My immediate thought after watching Battle Royale is that it's a lot smarter than it needs to be from a financial standpoint. No matter how intelligent and sophisticated humanity likes to think it is it takes very little for us to be taken in by art with no value past fulfilling our most basic, primal desires. This can be evidenced by the popularity of such mediocrity as the Spartacus TV show and, alternatively, Sex and the City. My point in explaining all of that is to point out that if Battle Royale was just about a bunch of Japanese high schoolers forced to brutally slaughter each other in a dense forest with guns, knives, crossbows and swords it would've been a smash hit regardless of how little it had going on thematically. This makes the fact that the writers and director decided to make what could've just been another Japanese action film a sophisticated satire all the more admirable.

The premise might sound strangely familiar to those of you who were around during …

The Florida Project Review

I would describe The Florida Project as Lilo and Stitch if they took the sister dynamic in that movie to its realistic extreme. Both films are about a relationship between an adventurous and emotional little girl and their older, unstable female guardian that ultimately ends in tragedy. However, whereas the tragedy in Lilo and Stitch was diverged into a happy ending by typical Disney logic of "all endings must be happy endings", Florida Project almost feels like a slap in the face to that very concept and not just because it takes place right next to the Most Magical Place on Earth.

The premise is a lot more like a setup since the film doesn't have a plot or even story to speak of until the last 20 mins. Moonee (Brooklynn Prince) and her mother Halley (Bria Vinaite) live in a dilapidated motel, managed by Bobby (Willem Dafoe), right next to the Magic Kingdom in Disney World. The film chronicles the steadily declining emotional and mental states of its characters until it…

Planet of the Apes Review

I am of the mind that no matter how good Planet of the Apes is nothing would have come of it had the first film not been released in America during the 1960s, a time of massive social upheaval that sought to throw off traditional American standards held by the previous generation in favor of... well, nothing in particular. The film is fairly unsubtle about it's desire to appeal and pander to the beliefs and aesthetic tastes of a late 60s young adult American audience, who were more than likely looking for rebellious media that their parents definitely wouldn't approve of. Thus, when they heard about a film with an anti-fundamentalist message told through the imagery of monkeys, gun fights and women in animal-skin bikinis they turned it into a huge hit and ended up unintentionally launching a franchise.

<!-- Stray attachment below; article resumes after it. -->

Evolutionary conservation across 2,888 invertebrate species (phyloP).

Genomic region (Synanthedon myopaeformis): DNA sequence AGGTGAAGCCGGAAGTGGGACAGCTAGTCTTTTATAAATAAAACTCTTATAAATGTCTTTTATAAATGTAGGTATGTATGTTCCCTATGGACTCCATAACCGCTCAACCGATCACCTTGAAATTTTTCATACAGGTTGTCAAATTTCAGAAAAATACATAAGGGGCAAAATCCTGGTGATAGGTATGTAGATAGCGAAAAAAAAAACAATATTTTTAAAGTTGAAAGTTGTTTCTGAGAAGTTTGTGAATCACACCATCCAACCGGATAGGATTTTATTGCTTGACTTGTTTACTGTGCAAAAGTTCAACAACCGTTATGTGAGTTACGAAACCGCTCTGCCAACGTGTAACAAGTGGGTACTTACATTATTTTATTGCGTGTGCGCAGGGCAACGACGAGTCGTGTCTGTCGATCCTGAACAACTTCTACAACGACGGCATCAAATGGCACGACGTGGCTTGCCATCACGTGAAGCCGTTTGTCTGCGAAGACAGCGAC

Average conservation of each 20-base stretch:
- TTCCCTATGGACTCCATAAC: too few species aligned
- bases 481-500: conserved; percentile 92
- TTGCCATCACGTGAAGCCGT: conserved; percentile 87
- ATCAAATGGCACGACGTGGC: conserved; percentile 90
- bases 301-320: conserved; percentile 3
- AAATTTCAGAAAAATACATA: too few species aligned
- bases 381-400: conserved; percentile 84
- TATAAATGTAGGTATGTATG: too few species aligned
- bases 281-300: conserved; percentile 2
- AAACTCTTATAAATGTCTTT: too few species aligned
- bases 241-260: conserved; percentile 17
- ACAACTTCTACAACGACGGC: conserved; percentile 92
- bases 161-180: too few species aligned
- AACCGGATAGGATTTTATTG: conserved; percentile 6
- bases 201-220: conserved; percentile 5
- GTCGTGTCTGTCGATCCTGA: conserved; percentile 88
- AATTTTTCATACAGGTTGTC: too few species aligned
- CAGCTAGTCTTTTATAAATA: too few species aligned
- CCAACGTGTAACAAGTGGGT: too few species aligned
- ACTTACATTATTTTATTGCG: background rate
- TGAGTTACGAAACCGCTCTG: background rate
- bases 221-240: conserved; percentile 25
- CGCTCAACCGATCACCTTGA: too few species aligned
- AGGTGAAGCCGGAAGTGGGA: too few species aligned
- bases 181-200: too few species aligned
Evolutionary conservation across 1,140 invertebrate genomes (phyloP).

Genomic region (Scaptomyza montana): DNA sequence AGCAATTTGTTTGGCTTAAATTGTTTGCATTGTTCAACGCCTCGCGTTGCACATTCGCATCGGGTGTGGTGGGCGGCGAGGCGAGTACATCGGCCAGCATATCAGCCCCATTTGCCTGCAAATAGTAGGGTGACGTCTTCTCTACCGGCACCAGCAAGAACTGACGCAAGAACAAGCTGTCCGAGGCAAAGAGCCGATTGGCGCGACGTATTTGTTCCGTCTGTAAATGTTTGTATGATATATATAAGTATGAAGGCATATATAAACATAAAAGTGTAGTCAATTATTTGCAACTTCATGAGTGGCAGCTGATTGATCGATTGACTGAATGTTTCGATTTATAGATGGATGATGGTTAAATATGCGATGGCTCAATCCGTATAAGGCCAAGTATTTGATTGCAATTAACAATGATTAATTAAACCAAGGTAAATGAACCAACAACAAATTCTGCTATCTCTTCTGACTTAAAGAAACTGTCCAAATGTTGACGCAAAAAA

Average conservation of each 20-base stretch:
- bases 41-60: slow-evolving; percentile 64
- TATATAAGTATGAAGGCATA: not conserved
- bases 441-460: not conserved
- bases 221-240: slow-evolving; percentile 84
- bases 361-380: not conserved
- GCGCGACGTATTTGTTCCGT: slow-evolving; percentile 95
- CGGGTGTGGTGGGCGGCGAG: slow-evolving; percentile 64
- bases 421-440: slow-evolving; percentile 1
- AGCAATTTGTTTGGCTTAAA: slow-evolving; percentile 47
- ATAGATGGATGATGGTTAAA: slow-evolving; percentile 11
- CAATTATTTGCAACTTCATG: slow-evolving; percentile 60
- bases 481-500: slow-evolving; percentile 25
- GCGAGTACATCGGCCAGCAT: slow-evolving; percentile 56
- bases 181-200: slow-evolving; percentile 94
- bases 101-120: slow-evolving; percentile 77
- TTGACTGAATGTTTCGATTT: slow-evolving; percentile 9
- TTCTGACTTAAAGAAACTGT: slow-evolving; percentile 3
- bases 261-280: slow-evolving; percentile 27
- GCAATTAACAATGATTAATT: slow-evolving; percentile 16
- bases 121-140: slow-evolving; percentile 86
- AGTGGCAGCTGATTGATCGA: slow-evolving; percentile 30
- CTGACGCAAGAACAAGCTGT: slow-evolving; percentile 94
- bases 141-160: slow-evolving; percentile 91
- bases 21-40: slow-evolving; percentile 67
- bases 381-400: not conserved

Just in case you've been in a five decade long coma and are unfamiliar with the franchise the setup is that an astronaut named Taylor (Charlton Heston) crash lands out of hy…

A Fistful of Dollars Review

A Fistful of Dollars is a 1964 Spaghetti Western written and directed by Sergio Leone and cowritten by Adriano Bolzoni/Mark Lowell/Víctor Andrés Catena/Fernando Di Leo/Duccio Tessari/Jaime Comas Gil. The film is the first installment in what has become known as The Dollars Trilogy, though it was intended to only be a stand alone film. Though it was received negatively by critics upon its initial release, the film has since become viewed as a definitive work of the Western genre.

A mysterious Stranger (Clint Eastwood) wanders into a town in the midst of a war between two rival groups: a band of outlaws lead by two brothers and the family of the Sheriff. Thinking that he can make some profit off this battle, he starts playing both sides in the name of money and survival.

The first thing I should note is that unlike The Good, the Bad and the Ugly which had some swipes in the direction of anti-war messaging, this movie doesn't really have its eye on anything higher than to briefl…

Memories of Murder Review

Memories of Murder is a 2003 South Korean mystery drama written/directed by Bong Joon-ho and co-written by Kwang-rim Kim/Shim Sung-bo. The story for the film was based on the unsolved Zodiac murders from the 1970s.

A group of police officers try to solve a collection of sexually violent murders in the South Korean countryside. That's pretty much it as far as setup goes. According to Roger Ebert's review of the film the setup is used as an excuse to explore and critique different parts of South Korean society during the 1980s, but I never really picked up on that outside of a few instances like the constant abuse the police use in interrogating suspects and a demonstration against then president/dictator Chun Doo-hwan.

The characters are well-realized, but oddly developed. When they're first introduced they all have very definable personalities and attitudes towards their job. Detective Park (Kang-ho Song) is lazy and cuts corners to solve the case. Detective Seo (Kim …